WASHINGTON–U.S. Secretary of the Interior Ryan Zinke announced that the Department will offer 73 million acres offshore Texas, Louisiana, Mississippi, Alabama, and Florida for oil and gas exploration and development. The proposed region-wide lease sale scheduled for August 16, 2017 would include all available unleased areas in federal waters of the Gulf of Mexico.
“Opening more federal lands and waters to oil and gas drilling is a pillar of President Trump’s plan to make the United States energy independent,” Secretary Zinke said. “The Gulf is a vital part of that strategy to spur economic opportunities for industry, states, and local communities, to create jobs and home-grown energy and to reduce our dependence on foreign oil.”
Proposed Lease Sale 249, scheduled to be livestreamed from New Orleans, will be the first offshore sale under the new Outer Continental Shelf Oil and Gas Leasing Program for 2017-2022 (Five Year Program). Under this new program, ten region-wide lease sales are scheduled for the Gulf, where the resource potential and industry interest are high, and oil and gas infrastructure is well established. Two Gulf lease sales will be held each year and include all available blocks in the combined Western, Central, and Eastern Gulf of Mexico Planning Areas.
The estimated amount of resources projected to be developed as a result of the proposed region-wide lease sale ranges from 0.211 to 1.118 billion barrels of oil and from 0.547 to 4.424 trillion cubic feet of gas. The sale could potentially result in 1.2 to 4.2 percent of the forecasted cumulative OCS oil and gas activity in the Gulf of Mexico. Most of the activity (up to 83% of future production) of the proposed lease sale is expected to occur in the Central Planning Area.
Lease Sale 249 will include about 13,725 unleased blocks, located from three to 230 miles offshore, in the Gulf’s Western, Central and Eastern planning areas in water depths ranging from nine to more than 11,115 feet (three to 3,400 meters). Excluded from the lease sale are blocks subject to the Congressional moratorium established by the Gulf of Mexico Energy Security Act of 2006; blocks that are adjacent to or beyond the U.S. Exclusive Economic Zone in the area known as the northern portion of the Eastern Gap; and whole blocks and partial blocks within the current boundary of the Flower Garden Banks National Marine Sanctuary.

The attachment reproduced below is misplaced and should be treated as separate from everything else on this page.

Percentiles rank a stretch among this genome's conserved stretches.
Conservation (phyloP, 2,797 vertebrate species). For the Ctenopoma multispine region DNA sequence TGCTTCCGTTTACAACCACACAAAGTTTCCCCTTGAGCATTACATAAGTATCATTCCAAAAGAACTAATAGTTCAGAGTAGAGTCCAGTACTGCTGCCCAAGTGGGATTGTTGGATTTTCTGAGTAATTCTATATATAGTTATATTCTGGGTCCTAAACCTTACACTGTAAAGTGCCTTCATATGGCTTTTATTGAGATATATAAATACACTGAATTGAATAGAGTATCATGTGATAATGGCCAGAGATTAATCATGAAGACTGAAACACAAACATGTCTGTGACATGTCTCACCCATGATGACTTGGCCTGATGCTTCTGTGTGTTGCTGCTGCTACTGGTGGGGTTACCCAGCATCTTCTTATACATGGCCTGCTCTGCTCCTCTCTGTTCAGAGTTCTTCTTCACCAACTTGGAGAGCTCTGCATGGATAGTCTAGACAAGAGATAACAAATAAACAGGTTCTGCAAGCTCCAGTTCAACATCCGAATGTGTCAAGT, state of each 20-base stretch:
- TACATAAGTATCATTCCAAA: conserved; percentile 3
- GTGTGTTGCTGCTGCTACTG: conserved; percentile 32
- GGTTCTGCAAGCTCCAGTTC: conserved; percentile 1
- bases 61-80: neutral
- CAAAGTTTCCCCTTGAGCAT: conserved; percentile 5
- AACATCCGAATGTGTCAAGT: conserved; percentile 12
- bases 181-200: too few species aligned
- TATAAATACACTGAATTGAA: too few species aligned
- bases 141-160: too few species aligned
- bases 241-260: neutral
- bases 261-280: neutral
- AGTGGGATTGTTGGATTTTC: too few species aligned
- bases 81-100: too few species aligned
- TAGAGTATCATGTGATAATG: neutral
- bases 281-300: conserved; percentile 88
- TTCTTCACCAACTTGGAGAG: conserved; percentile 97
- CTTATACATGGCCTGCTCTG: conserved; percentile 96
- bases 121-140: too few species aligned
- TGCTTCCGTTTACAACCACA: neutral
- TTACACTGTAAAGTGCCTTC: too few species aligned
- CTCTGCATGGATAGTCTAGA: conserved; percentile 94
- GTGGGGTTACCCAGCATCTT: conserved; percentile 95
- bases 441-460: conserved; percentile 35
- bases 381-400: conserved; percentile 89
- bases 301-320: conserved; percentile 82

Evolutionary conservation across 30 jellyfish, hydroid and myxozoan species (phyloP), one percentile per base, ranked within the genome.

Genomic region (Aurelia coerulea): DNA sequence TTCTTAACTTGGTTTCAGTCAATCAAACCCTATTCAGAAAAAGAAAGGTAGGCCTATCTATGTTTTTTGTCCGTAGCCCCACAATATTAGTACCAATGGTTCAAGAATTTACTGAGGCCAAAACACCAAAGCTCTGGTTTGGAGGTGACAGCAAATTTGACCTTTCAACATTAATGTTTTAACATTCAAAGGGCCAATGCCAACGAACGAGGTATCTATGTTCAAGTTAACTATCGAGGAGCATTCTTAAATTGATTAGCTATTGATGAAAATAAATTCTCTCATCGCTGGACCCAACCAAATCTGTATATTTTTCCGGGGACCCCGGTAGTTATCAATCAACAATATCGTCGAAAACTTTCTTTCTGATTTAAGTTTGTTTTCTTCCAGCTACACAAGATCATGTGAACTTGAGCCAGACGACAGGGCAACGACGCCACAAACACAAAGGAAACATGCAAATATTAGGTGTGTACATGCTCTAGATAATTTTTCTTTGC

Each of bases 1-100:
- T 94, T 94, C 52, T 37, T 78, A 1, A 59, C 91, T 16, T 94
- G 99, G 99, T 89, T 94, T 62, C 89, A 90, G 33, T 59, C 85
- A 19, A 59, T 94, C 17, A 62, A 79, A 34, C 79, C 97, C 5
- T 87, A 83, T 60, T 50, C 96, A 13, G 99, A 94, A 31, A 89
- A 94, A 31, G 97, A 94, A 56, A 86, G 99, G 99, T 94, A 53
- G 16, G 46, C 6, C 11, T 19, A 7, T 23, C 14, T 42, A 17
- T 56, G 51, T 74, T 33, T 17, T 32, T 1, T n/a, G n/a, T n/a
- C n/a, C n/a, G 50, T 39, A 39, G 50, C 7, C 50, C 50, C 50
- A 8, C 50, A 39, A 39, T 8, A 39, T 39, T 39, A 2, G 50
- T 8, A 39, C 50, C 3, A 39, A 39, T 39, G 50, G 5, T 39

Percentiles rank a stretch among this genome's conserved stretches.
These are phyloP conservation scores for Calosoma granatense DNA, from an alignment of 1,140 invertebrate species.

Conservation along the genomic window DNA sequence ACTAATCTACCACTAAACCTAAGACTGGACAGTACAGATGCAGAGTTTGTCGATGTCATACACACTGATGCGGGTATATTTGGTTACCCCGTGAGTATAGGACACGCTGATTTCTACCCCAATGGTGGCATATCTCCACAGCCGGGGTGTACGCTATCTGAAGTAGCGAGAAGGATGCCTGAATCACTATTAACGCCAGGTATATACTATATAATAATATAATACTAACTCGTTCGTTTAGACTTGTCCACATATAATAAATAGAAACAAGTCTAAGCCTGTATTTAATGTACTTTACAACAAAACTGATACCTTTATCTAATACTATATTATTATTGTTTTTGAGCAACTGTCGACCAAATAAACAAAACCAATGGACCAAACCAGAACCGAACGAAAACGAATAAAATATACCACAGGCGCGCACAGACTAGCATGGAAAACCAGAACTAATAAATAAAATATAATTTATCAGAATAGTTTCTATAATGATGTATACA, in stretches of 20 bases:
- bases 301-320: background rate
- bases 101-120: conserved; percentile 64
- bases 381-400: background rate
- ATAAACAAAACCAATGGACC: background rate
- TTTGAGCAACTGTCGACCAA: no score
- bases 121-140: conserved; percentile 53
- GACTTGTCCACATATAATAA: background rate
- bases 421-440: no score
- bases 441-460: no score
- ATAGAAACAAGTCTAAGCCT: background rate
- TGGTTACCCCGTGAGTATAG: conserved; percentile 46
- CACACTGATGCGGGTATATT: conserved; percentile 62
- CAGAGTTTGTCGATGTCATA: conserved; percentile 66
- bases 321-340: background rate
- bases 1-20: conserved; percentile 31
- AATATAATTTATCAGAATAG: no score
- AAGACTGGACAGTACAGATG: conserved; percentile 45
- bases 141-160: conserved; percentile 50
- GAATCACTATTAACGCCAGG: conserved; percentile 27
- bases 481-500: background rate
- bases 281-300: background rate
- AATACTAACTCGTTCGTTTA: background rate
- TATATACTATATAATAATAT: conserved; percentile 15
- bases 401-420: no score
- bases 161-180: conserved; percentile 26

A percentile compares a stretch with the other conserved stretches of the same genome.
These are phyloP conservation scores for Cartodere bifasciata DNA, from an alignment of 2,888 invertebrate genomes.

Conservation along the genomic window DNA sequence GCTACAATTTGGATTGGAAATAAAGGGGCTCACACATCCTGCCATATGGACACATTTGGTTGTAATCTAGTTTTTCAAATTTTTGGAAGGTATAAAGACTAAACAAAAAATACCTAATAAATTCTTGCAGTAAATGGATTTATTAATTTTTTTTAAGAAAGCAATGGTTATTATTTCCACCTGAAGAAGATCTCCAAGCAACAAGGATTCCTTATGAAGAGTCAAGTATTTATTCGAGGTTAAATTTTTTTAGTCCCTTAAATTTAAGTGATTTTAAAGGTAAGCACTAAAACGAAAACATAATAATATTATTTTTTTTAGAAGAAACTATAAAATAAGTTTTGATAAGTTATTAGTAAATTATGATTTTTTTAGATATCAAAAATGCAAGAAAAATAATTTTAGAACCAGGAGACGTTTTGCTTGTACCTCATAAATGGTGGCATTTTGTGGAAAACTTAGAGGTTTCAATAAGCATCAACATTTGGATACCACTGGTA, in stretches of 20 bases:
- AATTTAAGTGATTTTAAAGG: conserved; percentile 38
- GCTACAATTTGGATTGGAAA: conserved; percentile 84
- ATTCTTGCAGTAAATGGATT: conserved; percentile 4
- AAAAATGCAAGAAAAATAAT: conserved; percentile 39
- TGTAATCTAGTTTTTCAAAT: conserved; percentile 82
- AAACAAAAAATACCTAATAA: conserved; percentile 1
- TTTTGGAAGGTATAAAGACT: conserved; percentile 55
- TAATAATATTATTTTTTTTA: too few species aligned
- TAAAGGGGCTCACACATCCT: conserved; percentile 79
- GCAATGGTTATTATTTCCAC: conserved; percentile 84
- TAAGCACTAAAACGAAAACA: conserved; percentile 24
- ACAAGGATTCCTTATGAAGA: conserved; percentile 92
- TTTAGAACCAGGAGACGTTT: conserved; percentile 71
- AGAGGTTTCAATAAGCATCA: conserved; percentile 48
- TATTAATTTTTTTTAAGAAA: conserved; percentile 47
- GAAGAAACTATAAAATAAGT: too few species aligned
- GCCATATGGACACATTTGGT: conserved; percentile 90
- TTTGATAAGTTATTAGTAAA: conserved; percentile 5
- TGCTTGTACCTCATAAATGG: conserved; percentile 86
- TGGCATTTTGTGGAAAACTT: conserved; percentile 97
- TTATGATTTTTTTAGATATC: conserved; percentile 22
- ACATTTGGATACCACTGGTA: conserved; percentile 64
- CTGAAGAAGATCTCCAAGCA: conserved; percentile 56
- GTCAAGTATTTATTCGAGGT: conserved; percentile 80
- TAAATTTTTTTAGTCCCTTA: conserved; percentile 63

“To promote responsible domestic energy production, the proposed terms of this sale have been carefully developed through extensive environmental analysis, public comment, and consideration of the best scientific information available,” said Walter Cruickshank, the acting director of Interior’s Bureau of Ocean Energy Management (BOEM). “This will ensure both orderly resource development and protection of the environment.”
The lease sale terms include stipulations to protect biologically sensitive resources, mitigate potential adverse effects on protected species, and avoid potential conflicts associated with oil and gas development in the region. BOEM’s proposed economic terms include a range of incentives to encourage diligent development and ensure a fair return to taxpayers. The terms and conditions for Sale 249 in the Proposed Notice of Sale are not final. Different terms and conditions may be employed in the Final Notice of Sale, which will be published at least 30 days before the sale.
BOEM estimates that the U.S. Outer Continental Shelf (OCS) contains about 90 billion barrels of undiscovered technically recoverable oil and 327 trillion cubic feet of undiscovered technically recoverable gas. The Gulf of Mexico OCS, covering about 160 million acres, has technically recoverable resources of 48.46 billion barrels of oil and 141.76 trillion cubic feet of gas.
Production from all OCS leases provided 550 million barrels of oil and 1.25 trillion cubic feet of natural gas in FY2016, accounting for 72 percent of the oil and 27 percent of the natural gas produced on federal lands. Energy production and development of new projects on the U.S. OCS supported an estimated 492,000 direct, indirect, and induced jobs in FY2015 and generated $5.1 billion in total revenue that was distributed to the Federal Treasury, state governments, Land and Water Conservation Fund, and Historic Preservation Fund.
As of March 1, 2017, about 16.9 million acres on the U.S. OCS are under lease for oil and gas development (3,194 active leases) and 4.6 million of those acres (929 leases) are producing oil and natural gas. More than 97 percent of these leases are in the Gulf of Mexico; about 3 percent are on the OCS off California and Alaska.
The current Five Year Program [2012-2017] has one final Gulf lease sale scheduled on March 22 for Central Planning Area Sale 247. The 2012-2017 Five Year Program has offered about 73 million acres, netted more than $3 billion in high bids for American taxpayers and awarded more than 2,000 leases.